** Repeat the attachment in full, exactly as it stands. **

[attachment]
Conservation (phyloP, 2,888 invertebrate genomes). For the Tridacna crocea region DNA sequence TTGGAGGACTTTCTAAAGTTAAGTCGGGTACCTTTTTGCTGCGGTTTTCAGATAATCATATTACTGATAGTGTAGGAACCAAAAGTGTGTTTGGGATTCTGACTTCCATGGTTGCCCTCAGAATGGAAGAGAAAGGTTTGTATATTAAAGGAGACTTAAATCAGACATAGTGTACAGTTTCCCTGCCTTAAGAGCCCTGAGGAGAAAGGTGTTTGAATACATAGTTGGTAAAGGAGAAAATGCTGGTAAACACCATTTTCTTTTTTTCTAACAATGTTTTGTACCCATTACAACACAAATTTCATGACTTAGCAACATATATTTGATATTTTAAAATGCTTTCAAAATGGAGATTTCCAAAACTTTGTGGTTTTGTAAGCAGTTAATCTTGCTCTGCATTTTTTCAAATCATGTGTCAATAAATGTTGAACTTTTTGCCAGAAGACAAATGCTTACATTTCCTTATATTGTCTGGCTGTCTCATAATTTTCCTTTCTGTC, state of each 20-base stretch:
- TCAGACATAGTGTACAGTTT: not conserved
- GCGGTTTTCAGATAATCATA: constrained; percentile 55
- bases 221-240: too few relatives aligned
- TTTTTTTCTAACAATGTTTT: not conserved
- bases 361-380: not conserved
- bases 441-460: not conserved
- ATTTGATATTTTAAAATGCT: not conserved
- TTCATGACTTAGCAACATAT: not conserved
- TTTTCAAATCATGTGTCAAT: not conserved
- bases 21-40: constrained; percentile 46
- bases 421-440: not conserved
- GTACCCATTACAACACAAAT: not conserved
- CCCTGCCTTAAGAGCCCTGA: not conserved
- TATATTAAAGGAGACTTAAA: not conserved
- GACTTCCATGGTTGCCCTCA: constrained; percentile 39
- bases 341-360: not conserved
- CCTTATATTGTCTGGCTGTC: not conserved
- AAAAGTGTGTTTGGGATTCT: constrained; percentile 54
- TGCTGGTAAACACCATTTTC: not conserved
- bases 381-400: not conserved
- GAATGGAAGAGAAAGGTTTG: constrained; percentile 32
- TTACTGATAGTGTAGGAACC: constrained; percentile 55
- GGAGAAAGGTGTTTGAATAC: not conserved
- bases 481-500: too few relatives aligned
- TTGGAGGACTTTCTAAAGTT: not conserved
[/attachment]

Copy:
Conservation (phyloP, 2,888 invertebrate genomes). For the Tridacna crocea region DNA sequence TTGGAGGACTTTCTAAAGTTAAGTCGGGTACCTTTTTGCTGCGGTTTTCAGATAATCATATTACTGATAGTGTAGGAACCAAAAGTGTGTTTGGGATTCTGACTTCCATGGTTGCCCTCAGAATGGAAGAGAAAGGTTTGTATATTAAAGGAGACTTAAATCAGACATAGTGTACAGTTTCCCTGCCTTAAGAGCCCTGAGGAGAAAGGTGTTTGAATACATAGTTGGTAAAGGAGAAAATGCTGGTAAACACCATTTTCTTTTTTTCTAACAATGTTTTGTACCCATTACAACACAAATTTCATGACTTAGCAACATATATTTGATATTTTAAAATGCTTTCAAAATGGAGATTTCCAAAACTTTGTGGTTTTGTAAGCAGTTAATCTTGCTCTGCATTTTTTCAAATCATGTGTCAATAAATGTTGAACTTTTTGCCAGAAGACAAATGCTTACATTTCCTTATATTGTCTGGCTGTCTCATAATTTTCCTTTCTGTC, state of each 20-base stretch:
- TCAGACATAGTGTACAGTTT: not conserved
- GCGGTTTTCAGATAATCATA: constrained; percentile 55
- bases 221-240: too few relatives aligned
- TTTTTTTCTAACAATGTTTT: not conserved
- bases 361-380: not conserved
- bases 441-460: not conserved
- ATTTGATATTTTAAAATGCT: not conserved
- TTCATGACTTAGCAACATAT: not conserved
- TTTTCAAATCATGTGTCAAT: not conserved
- bases 21-40: constrained; percentile 46
- bases 421-440: not conserved
- GTACCCATTACAACACAAAT: not conserved
- CCCTGCCTTAAGAGCCCTGA: not conserved
- TATATTAAAGGAGACTTAAA: not conserved
- GACTTCCATGGTTGCCCTCA: constrained; percentile 39
- bases 341-360: not conserved
- CCTTATATTGTCTGGCTGTC: not conserved
- AAAAGTGTGTTTGGGATTCT: constrained; percentile 54
- TGCTGGTAAACACCATTTTC: not conserved
- bases 381-400: not conserved
- GAATGGAAGAGAAAGGTTTG: constrained; percentile 32
- TTACTGATAGTGTAGGAACC: constrained; percentile 55
- GGAGAAAGGTGTTTGAATAC: not conserved
- bases 481-500: too few relatives aligned
- TTGGAGGACTTTCTAAAGTT: not conserved